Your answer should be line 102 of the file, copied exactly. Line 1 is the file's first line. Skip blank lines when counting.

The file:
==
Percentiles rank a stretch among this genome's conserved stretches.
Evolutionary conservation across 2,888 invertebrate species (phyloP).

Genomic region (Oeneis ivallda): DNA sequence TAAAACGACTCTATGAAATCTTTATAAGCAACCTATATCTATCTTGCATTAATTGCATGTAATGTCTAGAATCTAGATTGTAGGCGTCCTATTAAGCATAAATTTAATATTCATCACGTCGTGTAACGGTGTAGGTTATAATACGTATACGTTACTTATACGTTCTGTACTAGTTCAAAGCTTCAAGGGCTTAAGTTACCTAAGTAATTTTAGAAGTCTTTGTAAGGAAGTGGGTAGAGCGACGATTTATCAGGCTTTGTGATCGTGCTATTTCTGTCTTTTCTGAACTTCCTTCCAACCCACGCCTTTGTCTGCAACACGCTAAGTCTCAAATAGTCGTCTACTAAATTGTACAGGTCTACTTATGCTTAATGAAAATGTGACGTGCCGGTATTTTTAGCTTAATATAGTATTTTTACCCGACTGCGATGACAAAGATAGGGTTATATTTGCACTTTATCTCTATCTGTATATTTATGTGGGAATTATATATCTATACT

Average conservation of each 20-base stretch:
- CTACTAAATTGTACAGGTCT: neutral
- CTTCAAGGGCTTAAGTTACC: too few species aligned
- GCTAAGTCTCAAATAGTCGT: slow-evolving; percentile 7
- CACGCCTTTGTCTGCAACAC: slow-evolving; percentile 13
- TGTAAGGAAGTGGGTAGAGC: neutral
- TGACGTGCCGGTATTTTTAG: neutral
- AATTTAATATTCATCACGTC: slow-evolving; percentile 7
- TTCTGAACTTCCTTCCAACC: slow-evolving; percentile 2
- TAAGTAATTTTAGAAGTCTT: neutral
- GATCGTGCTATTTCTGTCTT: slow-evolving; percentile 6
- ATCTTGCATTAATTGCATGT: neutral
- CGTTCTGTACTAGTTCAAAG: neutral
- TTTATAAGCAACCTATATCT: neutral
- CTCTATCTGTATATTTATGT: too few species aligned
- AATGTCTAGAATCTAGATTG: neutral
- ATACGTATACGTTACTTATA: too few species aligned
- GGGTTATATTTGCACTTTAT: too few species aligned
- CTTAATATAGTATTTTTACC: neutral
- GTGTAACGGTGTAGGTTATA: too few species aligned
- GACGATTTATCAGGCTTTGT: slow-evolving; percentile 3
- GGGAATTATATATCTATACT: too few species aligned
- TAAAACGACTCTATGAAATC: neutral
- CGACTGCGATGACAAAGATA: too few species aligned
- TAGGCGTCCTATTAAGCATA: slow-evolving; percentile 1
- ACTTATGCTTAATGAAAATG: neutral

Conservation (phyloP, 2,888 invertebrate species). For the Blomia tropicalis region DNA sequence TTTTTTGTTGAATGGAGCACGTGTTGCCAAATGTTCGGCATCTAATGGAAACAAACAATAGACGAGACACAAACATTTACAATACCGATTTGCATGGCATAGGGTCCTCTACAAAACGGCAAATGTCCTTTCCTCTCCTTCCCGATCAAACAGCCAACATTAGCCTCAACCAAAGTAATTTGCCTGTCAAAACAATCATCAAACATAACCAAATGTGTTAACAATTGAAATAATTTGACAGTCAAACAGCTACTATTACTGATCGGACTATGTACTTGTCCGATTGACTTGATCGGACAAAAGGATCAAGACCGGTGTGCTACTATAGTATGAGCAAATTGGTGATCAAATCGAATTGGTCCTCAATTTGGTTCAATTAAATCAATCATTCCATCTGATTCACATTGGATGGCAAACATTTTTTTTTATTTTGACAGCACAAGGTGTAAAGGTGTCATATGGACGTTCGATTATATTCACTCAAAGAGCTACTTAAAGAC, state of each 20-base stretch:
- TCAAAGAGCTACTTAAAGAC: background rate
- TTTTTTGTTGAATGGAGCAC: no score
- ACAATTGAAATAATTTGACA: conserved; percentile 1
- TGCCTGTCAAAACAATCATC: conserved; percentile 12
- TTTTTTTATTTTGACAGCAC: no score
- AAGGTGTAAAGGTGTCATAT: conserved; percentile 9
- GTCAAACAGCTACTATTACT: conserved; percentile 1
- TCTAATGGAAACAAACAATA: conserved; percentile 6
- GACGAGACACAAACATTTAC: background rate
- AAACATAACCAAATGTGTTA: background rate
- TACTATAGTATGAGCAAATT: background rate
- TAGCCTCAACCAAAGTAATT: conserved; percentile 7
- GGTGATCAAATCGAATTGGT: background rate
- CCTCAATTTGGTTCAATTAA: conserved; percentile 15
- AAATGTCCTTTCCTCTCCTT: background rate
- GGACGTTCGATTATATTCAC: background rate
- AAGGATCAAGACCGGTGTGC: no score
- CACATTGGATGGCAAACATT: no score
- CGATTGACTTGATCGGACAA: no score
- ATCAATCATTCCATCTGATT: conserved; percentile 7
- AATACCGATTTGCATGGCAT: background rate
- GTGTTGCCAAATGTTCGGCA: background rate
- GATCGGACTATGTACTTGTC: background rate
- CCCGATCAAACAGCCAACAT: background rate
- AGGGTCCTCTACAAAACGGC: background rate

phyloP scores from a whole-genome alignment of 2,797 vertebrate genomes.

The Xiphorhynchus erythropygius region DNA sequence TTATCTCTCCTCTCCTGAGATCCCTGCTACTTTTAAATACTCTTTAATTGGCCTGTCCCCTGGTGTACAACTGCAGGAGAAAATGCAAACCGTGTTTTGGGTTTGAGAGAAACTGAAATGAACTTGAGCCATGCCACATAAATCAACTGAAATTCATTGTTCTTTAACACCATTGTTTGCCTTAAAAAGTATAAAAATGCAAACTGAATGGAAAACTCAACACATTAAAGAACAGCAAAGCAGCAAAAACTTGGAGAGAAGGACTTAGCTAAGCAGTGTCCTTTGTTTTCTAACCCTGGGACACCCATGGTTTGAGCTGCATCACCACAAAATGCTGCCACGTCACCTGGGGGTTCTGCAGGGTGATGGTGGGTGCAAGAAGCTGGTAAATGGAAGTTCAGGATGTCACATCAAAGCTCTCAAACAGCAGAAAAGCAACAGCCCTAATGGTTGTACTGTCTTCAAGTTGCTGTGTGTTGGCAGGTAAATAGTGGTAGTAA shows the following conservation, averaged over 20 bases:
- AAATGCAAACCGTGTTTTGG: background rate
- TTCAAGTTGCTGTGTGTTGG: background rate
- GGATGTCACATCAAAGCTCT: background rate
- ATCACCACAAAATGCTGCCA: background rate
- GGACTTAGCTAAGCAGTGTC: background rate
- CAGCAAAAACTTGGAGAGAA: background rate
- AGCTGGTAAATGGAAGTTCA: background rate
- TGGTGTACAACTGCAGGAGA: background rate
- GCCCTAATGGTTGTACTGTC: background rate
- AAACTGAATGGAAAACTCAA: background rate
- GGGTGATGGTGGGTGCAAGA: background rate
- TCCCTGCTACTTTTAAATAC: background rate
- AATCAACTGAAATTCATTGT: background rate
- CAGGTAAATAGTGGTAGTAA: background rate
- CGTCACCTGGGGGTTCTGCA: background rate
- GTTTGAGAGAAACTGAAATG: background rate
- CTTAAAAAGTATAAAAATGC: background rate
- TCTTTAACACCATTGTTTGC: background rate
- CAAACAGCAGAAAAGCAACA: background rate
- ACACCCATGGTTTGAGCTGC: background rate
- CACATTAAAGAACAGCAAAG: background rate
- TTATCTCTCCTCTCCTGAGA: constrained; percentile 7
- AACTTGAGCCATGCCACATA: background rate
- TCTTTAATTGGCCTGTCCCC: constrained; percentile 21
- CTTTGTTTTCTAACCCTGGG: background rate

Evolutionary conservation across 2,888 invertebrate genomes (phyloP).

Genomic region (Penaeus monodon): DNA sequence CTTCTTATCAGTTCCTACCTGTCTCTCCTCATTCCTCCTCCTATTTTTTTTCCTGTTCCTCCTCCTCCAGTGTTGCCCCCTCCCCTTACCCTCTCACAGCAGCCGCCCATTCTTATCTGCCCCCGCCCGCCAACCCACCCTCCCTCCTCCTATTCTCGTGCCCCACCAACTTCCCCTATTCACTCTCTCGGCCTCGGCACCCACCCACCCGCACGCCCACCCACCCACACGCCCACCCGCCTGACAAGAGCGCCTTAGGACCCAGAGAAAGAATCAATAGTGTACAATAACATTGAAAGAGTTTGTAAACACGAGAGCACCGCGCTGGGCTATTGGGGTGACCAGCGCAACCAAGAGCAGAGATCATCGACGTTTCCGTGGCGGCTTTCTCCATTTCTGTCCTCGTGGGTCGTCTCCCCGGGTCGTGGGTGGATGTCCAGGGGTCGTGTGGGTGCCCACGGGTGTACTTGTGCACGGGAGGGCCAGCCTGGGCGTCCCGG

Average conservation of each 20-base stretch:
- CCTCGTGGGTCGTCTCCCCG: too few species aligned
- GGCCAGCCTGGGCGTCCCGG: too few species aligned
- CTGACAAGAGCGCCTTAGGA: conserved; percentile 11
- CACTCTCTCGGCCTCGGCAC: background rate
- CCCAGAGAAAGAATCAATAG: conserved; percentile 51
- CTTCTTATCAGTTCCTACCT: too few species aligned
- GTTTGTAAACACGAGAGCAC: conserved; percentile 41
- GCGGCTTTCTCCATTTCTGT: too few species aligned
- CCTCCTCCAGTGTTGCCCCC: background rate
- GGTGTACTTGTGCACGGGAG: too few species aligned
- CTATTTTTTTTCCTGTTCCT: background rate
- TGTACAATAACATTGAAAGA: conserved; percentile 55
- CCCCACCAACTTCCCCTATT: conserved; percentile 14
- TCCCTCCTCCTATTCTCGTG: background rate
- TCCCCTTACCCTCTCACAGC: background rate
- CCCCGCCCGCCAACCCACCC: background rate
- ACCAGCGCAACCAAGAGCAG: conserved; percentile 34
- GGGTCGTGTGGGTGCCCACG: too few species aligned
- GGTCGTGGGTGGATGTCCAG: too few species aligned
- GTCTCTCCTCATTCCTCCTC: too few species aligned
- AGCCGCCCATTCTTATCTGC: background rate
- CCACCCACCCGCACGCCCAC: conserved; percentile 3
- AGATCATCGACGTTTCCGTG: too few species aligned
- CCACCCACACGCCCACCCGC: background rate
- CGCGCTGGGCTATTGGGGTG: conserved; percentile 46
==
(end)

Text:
- ACCAGCGCAACCAAGAGCAG: conserved; percentile 34